ELIZA 1849

from London 11 - 05 1849 via Plymouth - Captain Thomas Pain, arrived Port Adelaide on 23-08-1849

Mr E. L. Grundy wrote to the South Australian REGISTER (published October 3rd, 1849) requesting a fair hearing for Mr Carr, hoping that the publication of the following letter might provide sufficient publicity to encourage justice "to a most meritorious constable who, amid numerous active duties on board the ELIZA, experienced a bereavement which must have added greatly to the sorrow that must naturally attend separation from a fatherland and the settling in a strange country" alone, Mrs Carr having died on the voyage.
Letter addressed to Mr E. L. Grundy,
Chairman of the "Emigrants Friend Society", City of Adelaide.

Respected Sir, from the position you occupy in society, I apprehend you are the best medium through which to obtain redress from an act of injustice of which I am the subject. In accordance with this view, I take the liberty of laying before you the following statement for your friendly consideration and kind assistance.

I left England in May last, by the emigrant ship ELIZA, and was the first person appointed by Dr. Carr, the Surgeon Superintendent, as one of the constables on board thereof, at the same time receiving, in connection with other officials, the promise of a gratuity, should my services be satisfactory. How those services have been performed by me I appeal to Dr. Carr to decide; and yet upon applying at the Emigration Agent's office, I was informed that my name was not mentioned in the "list", consequently I had no claim upon the authorities. Before communicating this fact to the Surgeon-Superintendent, I received a letter from him to Captain Brewer confirming my appointment and recommended me to his attention. The letter I delivered in person, and was told by the Emigration Agent that the sum allowed by Government was already exceeded, and the I stood no chance in suceeding in my application. This information I acquainted Dr Carr, who positively affirmed that all the sum granted for his disposal had not been appropriated; and between these discordant and conflicting assertions, after having been referred several times from one to the other, I find there is a fair chance of losing what is my due.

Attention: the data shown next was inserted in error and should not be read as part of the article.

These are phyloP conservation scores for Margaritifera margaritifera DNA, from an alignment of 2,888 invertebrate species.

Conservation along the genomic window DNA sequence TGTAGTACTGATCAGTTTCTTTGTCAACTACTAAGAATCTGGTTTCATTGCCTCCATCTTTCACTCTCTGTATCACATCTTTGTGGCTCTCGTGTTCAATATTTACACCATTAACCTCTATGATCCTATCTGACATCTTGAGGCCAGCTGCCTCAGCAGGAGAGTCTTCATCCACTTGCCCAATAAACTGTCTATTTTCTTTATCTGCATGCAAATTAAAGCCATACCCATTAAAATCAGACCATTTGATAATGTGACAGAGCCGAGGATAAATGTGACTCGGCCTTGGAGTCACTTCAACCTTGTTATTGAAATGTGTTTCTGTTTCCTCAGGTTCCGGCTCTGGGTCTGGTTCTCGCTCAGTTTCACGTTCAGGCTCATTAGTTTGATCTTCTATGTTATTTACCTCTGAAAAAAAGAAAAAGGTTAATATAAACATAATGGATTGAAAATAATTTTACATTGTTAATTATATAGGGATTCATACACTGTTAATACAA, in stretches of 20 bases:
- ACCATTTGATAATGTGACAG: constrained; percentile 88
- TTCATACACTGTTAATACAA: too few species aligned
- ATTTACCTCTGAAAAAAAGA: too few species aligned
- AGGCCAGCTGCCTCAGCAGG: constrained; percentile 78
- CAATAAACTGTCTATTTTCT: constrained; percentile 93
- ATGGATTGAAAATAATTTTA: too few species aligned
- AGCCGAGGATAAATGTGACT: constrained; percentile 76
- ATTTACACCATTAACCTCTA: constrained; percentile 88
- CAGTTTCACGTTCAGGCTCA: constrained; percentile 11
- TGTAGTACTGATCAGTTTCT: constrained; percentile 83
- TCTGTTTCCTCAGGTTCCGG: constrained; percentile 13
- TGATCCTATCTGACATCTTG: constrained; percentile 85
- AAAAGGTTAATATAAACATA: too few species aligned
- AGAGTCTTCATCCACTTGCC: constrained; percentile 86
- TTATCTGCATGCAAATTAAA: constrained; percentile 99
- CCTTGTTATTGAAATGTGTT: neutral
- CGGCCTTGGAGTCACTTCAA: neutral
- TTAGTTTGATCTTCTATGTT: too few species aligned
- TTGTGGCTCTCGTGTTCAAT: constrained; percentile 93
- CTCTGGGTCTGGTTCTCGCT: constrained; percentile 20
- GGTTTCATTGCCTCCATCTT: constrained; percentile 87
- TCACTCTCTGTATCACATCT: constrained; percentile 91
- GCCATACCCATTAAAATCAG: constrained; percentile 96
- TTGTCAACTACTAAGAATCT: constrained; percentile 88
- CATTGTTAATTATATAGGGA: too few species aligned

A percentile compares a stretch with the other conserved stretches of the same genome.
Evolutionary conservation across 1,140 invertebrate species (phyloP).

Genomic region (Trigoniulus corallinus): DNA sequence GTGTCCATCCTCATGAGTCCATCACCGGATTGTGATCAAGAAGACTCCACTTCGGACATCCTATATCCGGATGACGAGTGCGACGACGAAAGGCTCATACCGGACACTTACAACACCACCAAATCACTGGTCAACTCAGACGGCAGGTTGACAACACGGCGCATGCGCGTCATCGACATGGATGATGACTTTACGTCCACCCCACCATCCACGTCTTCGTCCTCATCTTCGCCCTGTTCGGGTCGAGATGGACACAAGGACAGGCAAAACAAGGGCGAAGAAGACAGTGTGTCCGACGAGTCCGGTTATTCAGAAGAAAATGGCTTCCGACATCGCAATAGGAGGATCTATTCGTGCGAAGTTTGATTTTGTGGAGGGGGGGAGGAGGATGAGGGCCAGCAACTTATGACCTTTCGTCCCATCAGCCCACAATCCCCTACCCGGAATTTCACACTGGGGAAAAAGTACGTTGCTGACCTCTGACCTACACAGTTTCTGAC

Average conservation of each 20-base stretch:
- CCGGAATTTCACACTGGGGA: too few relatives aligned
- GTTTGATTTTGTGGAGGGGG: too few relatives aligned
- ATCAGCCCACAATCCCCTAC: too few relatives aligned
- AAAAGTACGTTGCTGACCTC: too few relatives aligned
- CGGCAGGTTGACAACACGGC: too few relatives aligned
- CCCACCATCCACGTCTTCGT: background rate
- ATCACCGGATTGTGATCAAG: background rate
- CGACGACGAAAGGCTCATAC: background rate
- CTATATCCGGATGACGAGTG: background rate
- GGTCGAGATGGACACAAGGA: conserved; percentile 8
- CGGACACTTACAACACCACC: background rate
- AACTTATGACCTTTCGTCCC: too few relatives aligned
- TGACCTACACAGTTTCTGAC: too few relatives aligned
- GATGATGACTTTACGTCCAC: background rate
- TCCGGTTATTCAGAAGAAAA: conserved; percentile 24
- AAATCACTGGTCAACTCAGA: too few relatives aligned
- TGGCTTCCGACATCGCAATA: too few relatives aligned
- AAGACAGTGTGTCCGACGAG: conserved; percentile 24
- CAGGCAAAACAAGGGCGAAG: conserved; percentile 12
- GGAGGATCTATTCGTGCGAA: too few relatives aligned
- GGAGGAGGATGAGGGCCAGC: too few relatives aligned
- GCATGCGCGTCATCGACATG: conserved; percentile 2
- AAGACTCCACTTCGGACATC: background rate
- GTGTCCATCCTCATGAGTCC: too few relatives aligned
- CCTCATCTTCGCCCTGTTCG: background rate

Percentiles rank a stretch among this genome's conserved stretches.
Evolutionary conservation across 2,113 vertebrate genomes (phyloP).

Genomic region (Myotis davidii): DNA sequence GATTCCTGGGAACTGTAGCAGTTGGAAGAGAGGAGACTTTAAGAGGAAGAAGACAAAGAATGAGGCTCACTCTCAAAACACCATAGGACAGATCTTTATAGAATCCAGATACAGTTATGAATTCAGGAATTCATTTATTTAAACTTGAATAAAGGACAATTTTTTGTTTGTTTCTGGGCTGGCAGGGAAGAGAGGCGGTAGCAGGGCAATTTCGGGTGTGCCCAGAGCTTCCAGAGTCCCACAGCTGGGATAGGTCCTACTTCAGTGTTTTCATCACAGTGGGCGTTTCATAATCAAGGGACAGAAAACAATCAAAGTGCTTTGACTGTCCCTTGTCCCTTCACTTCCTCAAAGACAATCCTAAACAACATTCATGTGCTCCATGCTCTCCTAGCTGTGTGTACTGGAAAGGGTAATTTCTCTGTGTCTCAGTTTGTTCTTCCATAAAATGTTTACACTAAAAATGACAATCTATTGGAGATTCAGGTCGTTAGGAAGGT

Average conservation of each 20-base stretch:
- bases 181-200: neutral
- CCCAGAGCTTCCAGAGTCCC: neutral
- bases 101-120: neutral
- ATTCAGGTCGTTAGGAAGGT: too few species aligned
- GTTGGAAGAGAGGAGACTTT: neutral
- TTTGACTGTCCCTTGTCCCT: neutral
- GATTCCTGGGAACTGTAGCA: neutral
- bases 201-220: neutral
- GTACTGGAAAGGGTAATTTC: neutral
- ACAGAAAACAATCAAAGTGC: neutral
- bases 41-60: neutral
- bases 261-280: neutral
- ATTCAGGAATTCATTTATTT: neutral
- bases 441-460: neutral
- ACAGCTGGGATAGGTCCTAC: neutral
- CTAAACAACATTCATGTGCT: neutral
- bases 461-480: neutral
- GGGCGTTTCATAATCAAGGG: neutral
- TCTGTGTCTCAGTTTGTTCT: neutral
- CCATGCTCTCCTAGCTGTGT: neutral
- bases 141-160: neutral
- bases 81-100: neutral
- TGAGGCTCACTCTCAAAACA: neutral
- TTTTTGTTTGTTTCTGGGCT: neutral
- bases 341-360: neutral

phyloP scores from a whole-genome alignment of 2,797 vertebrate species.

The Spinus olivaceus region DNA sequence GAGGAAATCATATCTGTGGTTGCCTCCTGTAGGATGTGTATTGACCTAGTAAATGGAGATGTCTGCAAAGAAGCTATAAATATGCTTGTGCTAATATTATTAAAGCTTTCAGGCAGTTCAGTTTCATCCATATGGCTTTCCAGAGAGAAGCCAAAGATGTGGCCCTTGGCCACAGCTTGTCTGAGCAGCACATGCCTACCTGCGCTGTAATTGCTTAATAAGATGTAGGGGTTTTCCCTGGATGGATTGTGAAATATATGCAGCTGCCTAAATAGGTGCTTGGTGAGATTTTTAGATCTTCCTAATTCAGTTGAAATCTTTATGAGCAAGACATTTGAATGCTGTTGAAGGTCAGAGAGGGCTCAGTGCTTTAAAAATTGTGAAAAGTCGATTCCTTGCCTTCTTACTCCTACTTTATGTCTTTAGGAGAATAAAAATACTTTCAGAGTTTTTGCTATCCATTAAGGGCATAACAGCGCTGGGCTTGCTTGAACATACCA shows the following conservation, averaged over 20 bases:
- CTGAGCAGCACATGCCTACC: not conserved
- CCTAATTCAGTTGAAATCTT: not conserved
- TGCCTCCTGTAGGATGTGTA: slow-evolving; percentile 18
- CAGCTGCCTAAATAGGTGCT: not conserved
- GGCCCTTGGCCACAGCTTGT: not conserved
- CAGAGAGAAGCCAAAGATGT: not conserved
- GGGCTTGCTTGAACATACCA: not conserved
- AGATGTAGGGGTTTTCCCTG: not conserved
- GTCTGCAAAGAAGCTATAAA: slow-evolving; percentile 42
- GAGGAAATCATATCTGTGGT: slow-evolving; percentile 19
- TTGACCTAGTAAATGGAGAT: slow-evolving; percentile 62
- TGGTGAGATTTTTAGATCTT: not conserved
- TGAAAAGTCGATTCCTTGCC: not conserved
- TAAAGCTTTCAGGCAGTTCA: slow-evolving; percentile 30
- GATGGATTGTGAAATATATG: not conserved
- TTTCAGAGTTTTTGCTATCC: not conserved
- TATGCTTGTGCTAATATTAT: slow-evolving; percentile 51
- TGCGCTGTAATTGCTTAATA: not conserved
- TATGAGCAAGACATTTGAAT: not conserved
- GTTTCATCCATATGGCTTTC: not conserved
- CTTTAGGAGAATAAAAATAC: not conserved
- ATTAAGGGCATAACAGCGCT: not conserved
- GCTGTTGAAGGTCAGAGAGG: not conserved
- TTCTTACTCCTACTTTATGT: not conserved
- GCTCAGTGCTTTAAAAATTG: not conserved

Now, Sir, I need not tell you that if principles like these were to obtain to any extent, there must be an entire disruption of the fabric of society. If fraud or deception is allowed to triumph over public faith, where is the incentive to honourable exertion, or where confidence or security?

I have thought of laying my case before His Excellency the Governor, but knowing that his valuable time must be occupied with much more important matters, and understanding that you possessed the power and the disposition to avert this injustice, so discreditable to the colony, I am induced, Sir, to press this matter upon your kind attention, that through your influence justice may be accorded to, Sir,
your obedient servant, William Carr.

Mr E. L. Grundy added a footnote: "The Matron of the ELIZA was, I find, allowed 10, and a very imbecile schoolmaster 5, which may account for the 'sum allowed' having become expended."
Another letter about happenings on the ELIZA, was also published
in the South Australian REGISTER on October 3rd, 1849.
Mr E. L. Grundy wrote that it is quite possible for cabin passengers to know
(fortunately for them) as little of the discomforts and trials experienced between deck,
and that whilst Captain Pain conducts himself well when amongst his equals, he behaves otherwise when amongst his inferiors. Mr Grundy implied that many
of the passengers must have been grateful that
the Colonial Secretary (Mr Charles Sturt) was a fellow passenger.

per the ELIZA, now lying at Port Adelaide,
taken before E.L.Grundy, Chairman of the "Emigrants Friend Society", City of Adelaide, Wednesday September 26th, 1849.